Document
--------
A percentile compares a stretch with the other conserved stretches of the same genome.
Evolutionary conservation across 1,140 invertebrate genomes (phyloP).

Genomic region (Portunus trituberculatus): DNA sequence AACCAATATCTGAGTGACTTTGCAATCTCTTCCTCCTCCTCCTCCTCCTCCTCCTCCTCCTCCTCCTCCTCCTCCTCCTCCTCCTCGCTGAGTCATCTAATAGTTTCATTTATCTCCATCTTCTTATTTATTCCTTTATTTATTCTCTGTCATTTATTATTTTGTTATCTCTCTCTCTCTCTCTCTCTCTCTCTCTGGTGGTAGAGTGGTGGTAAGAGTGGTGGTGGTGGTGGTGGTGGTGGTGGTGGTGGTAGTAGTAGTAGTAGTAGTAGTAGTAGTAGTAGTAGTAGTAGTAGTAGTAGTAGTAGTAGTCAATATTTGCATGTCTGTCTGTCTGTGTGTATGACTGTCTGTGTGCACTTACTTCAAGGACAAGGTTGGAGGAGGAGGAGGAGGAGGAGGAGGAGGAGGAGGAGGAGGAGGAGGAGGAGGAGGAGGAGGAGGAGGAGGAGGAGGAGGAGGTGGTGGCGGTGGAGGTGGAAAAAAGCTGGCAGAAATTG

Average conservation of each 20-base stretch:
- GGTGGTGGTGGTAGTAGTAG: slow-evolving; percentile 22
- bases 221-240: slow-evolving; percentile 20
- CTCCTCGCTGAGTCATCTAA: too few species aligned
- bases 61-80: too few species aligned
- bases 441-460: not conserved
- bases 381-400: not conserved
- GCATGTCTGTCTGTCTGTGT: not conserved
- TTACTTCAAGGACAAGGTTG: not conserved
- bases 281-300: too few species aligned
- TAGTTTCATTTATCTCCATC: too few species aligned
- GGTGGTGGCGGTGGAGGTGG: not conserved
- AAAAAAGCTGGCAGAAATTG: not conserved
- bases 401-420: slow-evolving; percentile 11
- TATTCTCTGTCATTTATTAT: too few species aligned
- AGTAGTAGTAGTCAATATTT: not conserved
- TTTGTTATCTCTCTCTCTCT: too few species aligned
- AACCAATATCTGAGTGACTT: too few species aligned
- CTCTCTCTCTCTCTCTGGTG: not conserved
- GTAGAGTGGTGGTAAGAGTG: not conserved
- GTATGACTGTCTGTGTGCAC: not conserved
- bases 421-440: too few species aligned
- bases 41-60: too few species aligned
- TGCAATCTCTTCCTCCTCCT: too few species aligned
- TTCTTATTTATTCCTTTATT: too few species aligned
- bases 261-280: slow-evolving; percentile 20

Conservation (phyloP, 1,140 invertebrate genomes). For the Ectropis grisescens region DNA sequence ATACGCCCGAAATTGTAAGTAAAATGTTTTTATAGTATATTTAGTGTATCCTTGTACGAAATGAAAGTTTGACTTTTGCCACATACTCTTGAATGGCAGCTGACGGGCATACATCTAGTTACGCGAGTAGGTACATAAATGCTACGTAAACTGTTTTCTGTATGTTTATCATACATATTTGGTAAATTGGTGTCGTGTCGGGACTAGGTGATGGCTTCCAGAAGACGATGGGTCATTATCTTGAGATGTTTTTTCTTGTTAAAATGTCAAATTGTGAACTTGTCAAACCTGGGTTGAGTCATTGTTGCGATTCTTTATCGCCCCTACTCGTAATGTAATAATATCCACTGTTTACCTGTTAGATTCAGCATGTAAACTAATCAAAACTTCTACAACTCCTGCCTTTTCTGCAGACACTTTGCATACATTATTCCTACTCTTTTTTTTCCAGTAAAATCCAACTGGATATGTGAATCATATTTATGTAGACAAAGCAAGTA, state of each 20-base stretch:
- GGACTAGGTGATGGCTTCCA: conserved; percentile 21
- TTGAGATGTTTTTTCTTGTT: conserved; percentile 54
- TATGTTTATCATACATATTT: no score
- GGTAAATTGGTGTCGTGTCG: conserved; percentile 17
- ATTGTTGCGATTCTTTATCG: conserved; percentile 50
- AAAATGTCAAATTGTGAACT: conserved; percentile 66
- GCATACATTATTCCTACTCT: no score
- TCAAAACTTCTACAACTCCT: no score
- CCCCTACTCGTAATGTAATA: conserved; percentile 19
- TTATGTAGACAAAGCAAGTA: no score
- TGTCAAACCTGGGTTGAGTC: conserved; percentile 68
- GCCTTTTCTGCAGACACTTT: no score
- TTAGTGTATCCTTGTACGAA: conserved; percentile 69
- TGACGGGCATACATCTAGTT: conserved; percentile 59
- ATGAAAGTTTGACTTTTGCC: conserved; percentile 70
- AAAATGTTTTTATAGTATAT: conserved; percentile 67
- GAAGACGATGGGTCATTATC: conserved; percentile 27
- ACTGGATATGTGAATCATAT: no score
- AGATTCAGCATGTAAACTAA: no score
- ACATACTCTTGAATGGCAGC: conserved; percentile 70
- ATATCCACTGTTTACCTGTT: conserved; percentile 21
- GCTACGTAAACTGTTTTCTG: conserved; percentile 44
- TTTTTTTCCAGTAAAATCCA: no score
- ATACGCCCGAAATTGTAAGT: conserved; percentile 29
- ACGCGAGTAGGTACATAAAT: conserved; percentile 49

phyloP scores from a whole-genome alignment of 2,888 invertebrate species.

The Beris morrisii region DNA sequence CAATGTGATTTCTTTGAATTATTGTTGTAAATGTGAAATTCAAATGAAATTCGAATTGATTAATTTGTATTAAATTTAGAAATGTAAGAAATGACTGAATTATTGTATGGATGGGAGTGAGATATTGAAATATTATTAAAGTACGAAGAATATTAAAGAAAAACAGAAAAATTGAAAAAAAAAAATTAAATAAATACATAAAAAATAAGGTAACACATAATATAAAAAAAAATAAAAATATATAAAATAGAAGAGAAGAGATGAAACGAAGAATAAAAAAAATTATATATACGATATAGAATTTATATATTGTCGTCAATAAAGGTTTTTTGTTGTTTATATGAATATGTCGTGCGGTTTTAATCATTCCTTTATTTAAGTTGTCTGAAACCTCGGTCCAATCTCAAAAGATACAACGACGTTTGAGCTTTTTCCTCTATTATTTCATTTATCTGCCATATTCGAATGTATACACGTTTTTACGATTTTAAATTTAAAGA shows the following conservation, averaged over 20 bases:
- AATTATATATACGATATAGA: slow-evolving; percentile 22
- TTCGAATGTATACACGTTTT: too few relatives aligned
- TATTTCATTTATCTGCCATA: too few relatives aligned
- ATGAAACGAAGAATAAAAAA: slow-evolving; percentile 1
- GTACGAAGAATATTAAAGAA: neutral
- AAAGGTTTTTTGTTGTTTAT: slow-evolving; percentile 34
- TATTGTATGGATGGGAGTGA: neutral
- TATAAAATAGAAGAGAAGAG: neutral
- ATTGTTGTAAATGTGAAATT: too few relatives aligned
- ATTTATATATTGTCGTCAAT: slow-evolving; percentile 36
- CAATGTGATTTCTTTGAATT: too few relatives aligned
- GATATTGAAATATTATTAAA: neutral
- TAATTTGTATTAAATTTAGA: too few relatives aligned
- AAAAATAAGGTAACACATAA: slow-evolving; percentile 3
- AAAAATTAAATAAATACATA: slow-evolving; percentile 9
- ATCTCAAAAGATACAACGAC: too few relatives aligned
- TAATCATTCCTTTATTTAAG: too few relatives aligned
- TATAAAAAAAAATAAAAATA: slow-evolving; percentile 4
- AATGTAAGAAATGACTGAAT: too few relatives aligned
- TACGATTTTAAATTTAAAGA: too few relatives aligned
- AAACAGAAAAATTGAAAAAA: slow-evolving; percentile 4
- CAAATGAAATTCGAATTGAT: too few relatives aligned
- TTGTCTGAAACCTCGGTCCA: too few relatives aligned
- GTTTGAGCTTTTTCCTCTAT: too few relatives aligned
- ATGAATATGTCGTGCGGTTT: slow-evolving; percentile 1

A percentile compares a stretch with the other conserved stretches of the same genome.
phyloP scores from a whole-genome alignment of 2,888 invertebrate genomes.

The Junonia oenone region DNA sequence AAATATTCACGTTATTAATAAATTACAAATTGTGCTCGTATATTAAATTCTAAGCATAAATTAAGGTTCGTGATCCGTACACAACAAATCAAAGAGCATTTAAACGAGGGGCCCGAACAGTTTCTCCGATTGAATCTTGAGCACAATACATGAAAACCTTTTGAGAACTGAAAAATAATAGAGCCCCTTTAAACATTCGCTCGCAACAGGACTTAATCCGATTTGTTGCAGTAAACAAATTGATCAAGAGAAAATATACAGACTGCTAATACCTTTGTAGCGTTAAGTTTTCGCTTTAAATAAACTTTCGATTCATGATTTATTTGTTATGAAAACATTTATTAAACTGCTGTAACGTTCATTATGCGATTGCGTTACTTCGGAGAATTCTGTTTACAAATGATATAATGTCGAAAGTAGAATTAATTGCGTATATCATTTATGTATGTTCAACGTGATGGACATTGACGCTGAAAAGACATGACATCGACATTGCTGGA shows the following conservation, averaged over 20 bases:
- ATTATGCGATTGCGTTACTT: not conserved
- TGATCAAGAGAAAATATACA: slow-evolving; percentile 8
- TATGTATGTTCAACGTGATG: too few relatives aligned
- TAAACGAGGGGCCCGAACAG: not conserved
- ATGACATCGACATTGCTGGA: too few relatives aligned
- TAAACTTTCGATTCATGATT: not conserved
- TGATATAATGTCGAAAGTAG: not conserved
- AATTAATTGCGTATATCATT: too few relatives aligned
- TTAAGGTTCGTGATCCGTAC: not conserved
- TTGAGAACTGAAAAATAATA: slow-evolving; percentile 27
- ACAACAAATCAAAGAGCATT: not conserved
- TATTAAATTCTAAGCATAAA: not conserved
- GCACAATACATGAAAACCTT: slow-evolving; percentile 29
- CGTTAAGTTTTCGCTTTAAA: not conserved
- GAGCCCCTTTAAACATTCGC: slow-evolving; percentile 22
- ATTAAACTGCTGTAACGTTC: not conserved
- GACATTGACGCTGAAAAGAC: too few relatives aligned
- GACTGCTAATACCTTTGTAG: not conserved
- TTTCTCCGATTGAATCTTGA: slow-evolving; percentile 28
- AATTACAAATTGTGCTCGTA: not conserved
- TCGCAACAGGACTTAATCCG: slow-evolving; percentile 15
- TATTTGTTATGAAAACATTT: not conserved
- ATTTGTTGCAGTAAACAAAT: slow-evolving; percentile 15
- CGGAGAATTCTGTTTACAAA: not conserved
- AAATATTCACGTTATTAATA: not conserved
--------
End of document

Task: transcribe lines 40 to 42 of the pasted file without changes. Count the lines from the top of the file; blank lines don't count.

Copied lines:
- TTATGTAGACAAAGCAAGTA: no score
- TGTCAAACCTGGGTTGAGTC: conserved; percentile 68
- GCCTTTTCTGCAGACACTTT: no score